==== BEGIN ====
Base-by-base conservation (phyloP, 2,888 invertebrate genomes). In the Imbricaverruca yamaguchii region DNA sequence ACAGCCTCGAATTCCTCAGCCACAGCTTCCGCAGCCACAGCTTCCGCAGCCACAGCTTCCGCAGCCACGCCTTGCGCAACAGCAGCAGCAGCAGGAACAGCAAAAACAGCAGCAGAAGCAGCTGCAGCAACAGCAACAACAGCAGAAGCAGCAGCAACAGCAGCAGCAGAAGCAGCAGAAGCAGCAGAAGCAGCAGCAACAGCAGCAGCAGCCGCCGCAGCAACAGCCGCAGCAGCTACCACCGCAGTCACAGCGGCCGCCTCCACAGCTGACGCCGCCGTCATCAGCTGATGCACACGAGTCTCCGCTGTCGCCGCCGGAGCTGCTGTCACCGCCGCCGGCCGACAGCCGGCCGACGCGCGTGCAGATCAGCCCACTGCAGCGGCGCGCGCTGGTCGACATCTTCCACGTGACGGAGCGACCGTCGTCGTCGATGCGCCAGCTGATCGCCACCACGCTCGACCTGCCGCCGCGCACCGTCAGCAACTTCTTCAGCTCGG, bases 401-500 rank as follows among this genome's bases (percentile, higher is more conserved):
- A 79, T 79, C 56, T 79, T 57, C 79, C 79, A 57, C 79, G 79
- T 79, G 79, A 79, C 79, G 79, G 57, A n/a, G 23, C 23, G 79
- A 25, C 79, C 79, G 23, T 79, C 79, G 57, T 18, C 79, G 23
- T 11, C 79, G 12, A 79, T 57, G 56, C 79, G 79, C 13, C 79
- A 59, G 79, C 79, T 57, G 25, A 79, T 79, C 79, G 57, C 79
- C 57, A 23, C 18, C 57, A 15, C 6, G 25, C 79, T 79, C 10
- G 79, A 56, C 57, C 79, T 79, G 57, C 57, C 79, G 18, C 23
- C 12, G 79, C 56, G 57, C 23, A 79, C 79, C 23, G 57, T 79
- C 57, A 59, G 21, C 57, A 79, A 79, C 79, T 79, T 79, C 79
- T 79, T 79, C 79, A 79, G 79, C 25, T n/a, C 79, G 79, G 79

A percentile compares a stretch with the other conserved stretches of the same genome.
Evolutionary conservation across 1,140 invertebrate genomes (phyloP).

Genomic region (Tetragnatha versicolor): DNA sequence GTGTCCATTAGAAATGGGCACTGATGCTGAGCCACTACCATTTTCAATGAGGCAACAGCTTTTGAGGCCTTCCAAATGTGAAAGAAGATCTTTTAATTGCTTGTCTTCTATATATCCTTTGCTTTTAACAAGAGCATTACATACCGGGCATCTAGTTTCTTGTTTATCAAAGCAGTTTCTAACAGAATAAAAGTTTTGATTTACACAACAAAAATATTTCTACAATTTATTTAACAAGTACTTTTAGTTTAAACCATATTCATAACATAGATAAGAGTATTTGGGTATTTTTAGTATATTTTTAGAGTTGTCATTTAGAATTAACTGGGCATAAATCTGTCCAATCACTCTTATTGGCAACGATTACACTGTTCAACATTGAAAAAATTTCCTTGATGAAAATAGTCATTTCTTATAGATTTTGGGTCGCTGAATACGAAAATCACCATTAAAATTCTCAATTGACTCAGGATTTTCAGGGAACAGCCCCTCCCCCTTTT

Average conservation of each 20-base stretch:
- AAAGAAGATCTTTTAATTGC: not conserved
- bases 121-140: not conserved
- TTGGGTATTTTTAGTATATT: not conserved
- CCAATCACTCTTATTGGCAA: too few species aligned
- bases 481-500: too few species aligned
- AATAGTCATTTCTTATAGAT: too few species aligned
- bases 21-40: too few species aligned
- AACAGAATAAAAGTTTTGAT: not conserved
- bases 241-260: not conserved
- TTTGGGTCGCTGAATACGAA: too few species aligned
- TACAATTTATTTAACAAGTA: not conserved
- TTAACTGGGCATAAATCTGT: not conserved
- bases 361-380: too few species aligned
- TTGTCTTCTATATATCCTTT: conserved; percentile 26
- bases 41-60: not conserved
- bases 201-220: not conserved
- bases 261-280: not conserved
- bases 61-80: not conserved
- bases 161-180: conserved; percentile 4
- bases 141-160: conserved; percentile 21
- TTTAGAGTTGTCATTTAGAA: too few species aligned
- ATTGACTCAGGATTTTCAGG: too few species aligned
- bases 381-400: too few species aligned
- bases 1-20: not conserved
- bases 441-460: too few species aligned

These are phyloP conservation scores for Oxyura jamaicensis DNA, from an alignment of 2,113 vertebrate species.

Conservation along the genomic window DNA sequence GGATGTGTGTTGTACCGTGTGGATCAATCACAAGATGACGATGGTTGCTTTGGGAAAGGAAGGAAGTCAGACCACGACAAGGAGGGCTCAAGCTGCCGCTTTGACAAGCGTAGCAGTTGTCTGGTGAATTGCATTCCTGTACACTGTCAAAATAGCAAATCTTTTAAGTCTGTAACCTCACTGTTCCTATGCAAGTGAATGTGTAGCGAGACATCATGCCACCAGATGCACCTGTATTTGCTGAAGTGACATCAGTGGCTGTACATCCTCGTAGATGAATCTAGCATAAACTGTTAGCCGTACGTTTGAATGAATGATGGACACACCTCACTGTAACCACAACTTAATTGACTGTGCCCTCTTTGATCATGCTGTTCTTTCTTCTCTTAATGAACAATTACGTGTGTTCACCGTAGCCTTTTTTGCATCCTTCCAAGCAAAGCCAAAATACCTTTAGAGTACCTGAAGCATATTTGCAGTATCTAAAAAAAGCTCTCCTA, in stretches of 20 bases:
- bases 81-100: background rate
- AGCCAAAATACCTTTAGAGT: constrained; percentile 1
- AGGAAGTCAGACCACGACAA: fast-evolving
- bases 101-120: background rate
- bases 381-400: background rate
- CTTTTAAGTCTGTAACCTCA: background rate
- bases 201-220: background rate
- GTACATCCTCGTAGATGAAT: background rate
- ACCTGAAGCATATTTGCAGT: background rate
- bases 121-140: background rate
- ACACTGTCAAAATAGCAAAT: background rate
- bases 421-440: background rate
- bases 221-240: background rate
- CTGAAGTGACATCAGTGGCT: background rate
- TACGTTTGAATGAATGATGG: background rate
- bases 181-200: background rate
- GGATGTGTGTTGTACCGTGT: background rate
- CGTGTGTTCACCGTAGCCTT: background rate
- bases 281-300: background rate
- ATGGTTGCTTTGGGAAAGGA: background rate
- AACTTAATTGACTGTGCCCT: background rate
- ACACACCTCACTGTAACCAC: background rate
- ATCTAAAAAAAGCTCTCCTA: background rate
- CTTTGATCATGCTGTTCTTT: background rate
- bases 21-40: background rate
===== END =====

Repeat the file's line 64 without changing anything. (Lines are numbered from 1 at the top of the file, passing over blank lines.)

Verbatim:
- ACACACCTCACTGTAACCAC: background rate